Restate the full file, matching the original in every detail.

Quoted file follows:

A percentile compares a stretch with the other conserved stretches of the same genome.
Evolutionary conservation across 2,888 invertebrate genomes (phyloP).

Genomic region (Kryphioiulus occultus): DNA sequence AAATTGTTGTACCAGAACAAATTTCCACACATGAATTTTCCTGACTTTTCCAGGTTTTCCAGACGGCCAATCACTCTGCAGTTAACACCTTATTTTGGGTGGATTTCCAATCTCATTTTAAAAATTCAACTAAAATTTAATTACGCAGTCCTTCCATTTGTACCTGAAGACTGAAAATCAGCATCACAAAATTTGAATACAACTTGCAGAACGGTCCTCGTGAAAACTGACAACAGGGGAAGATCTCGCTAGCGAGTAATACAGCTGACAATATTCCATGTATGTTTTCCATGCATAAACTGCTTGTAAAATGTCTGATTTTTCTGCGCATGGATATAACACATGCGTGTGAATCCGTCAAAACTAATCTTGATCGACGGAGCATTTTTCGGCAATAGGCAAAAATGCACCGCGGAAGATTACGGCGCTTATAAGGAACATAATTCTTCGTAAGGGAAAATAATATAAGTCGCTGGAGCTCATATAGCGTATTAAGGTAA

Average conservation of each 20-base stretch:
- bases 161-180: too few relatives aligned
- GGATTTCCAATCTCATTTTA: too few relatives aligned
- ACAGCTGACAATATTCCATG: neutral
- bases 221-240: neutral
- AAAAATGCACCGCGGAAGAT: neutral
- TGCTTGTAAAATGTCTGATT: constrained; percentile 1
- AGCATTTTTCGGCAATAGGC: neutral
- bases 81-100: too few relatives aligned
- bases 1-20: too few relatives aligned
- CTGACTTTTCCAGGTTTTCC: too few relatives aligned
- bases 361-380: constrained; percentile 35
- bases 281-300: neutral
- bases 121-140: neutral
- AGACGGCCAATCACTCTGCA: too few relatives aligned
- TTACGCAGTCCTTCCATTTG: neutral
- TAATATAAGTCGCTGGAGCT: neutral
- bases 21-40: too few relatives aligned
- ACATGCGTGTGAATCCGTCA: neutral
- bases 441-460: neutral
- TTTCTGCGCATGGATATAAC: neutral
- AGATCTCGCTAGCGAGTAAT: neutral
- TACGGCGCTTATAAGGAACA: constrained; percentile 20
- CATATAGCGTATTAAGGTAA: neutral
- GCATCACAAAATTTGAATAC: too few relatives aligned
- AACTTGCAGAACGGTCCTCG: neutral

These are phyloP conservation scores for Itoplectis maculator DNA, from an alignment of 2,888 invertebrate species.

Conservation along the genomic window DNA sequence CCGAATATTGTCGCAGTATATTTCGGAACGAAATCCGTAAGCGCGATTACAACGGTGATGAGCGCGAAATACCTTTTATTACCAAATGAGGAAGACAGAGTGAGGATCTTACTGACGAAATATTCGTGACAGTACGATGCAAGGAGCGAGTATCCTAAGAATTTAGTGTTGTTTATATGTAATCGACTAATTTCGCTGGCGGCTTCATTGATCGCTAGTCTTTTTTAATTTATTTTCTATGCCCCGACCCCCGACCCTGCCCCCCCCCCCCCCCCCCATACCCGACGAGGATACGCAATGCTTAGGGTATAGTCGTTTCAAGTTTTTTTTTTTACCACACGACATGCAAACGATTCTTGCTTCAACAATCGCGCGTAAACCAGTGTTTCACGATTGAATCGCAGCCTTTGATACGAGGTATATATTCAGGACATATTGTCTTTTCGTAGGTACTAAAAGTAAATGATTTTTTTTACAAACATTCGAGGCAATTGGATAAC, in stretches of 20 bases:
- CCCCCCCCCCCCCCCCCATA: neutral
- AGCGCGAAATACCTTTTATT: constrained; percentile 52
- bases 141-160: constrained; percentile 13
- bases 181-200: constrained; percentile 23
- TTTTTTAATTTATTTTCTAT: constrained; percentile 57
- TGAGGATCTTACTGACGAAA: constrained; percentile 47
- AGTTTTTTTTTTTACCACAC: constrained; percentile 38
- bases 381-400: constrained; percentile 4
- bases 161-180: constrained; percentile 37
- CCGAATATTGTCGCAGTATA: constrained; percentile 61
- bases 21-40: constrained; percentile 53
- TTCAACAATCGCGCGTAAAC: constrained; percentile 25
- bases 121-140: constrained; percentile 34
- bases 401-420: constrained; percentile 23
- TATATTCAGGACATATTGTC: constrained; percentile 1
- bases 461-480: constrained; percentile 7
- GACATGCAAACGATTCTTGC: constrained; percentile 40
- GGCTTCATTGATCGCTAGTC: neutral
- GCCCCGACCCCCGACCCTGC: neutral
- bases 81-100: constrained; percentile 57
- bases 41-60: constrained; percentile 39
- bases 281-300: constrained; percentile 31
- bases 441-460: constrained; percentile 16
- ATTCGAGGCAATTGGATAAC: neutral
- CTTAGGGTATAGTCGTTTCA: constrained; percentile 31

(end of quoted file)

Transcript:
A percentile compares a stretch with the other conserved stretches of the same genome.
Evolutionary conservation across 2,888 invertebrate genomes (phyloP).

Genomic region (Kryphioiulus occultus): DNA sequence AAATTGTTGTACCAGAACAAATTTCCACACATGAATTTTCCTGACTTTTCCAGGTTTTCCAGACGGCCAATCACTCTGCAGTTAACACCTTATTTTGGGTGGATTTCCAATCTCATTTTAAAAATTCAACTAAAATTTAATTACGCAGTCCTTCCATTTGTACCTGAAGACTGAAAATCAGCATCACAAAATTTGAATACAACTTGCAGAACGGTCCTCGTGAAAACTGACAACAGGGGAAGATCTCGCTAGCGAGTAATACAGCTGACAATATTCCATGTATGTTTTCCATGCATAAACTGCTTGTAAAATGTCTGATTTTTCTGCGCATGGATATAACACATGCGTGTGAATCCGTCAAAACTAATCTTGATCGACGGAGCATTTTTCGGCAATAGGCAAAAATGCACCGCGGAAGATTACGGCGCTTATAAGGAACATAATTCTTCGTAAGGGAAAATAATATAAGTCGCTGGAGCTCATATAGCGTATTAAGGTAA

Average conservation of each 20-base stretch:
- bases 161-180: too few relatives aligned
- GGATTTCCAATCTCATTTTA: too few relatives aligned
- ACAGCTGACAATATTCCATG: neutral
- bases 221-240: neutral
- AAAAATGCACCGCGGAAGAT: neutral
- TGCTTGTAAAATGTCTGATT: constrained; percentile 1
- AGCATTTTTCGGCAATAGGC: neutral
- bases 81-100: too few relatives aligned
- bases 1-20: too few relatives aligned
- CTGACTTTTCCAGGTTTTCC: too few relatives aligned
- bases 361-380: constrained; percentile 35
- bases 281-300: neutral
- bases 121-140: neutral
- AGACGGCCAATCACTCTGCA: too few relatives aligned
- TTACGCAGTCCTTCCATTTG: neutral
- TAATATAAGTCGCTGGAGCT: neutral
- bases 21-40: too few relatives aligned
- ACATGCGTGTGAATCCGTCA: neutral
- bases 441-460: neutral
- TTTCTGCGCATGGATATAAC: neutral
- AGATCTCGCTAGCGAGTAAT: neutral
- TACGGCGCTTATAAGGAACA: constrained; percentile 20
- CATATAGCGTATTAAGGTAA: neutral
- GCATCACAAAATTTGAATAC: too few relatives aligned
- AACTTGCAGAACGGTCCTCG: neutral

These are phyloP conservation scores for Itoplectis maculator DNA, from an alignment of 2,888 invertebrate species.

Conservation along the genomic window DNA sequence CCGAATATTGTCGCAGTATATTTCGGAACGAAATCCGTAAGCGCGATTACAACGGTGATGAGCGCGAAATACCTTTTATTACCAAATGAGGAAGACAGAGTGAGGATCTTACTGACGAAATATTCGTGACAGTACGATGCAAGGAGCGAGTATCCTAAGAATTTAGTGTTGTTTATATGTAATCGACTAATTTCGCTGGCGGCTTCATTGATCGCTAGTCTTTTTTAATTTATTTTCTATGCCCCGACCCCCGACCCTGCCCCCCCCCCCCCCCCCCATACCCGACGAGGATACGCAATGCTTAGGGTATAGTCGTTTCAAGTTTTTTTTTTTACCACACGACATGCAAACGATTCTTGCTTCAACAATCGCGCGTAAACCAGTGTTTCACGATTGAATCGCAGCCTTTGATACGAGGTATATATTCAGGACATATTGTCTTTTCGTAGGTACTAAAAGTAAATGATTTTTTTTACAAACATTCGAGGCAATTGGATAAC, in stretches of 20 bases:
- CCCCCCCCCCCCCCCCCATA: neutral
- AGCGCGAAATACCTTTTATT: constrained; percentile 52
- bases 141-160: constrained; percentile 13
- bases 181-200: constrained; percentile 23
- TTTTTTAATTTATTTTCTAT: constrained; percentile 57
- TGAGGATCTTACTGACGAAA: constrained; percentile 47
- AGTTTTTTTTTTTACCACAC: constrained; percentile 38
- bases 381-400: constrained; percentile 4
- bases 161-180: constrained; percentile 37
- CCGAATATTGTCGCAGTATA: constrained; percentile 61
- bases 21-40: constrained; percentile 53
- TTCAACAATCGCGCGTAAAC: constrained; percentile 25
- bases 121-140: constrained; percentile 34
- bases 401-420: constrained; percentile 23
- TATATTCAGGACATATTGTC: constrained; percentile 1
- bases 461-480: constrained; percentile 7
- GACATGCAAACGATTCTTGC: constrained; percentile 40
- GGCTTCATTGATCGCTAGTC: neutral
- GCCCCGACCCCCGACCCTGC: neutral
- bases 81-100: constrained; percentile 57
- bases 41-60: constrained; percentile 39
- bases 281-300: constrained; percentile 31
- bases 441-460: constrained; percentile 16
- ATTCGAGGCAATTGGATAAC: neutral
- CTTAGGGTATAGTCGTTTCA: constrained; percentile 31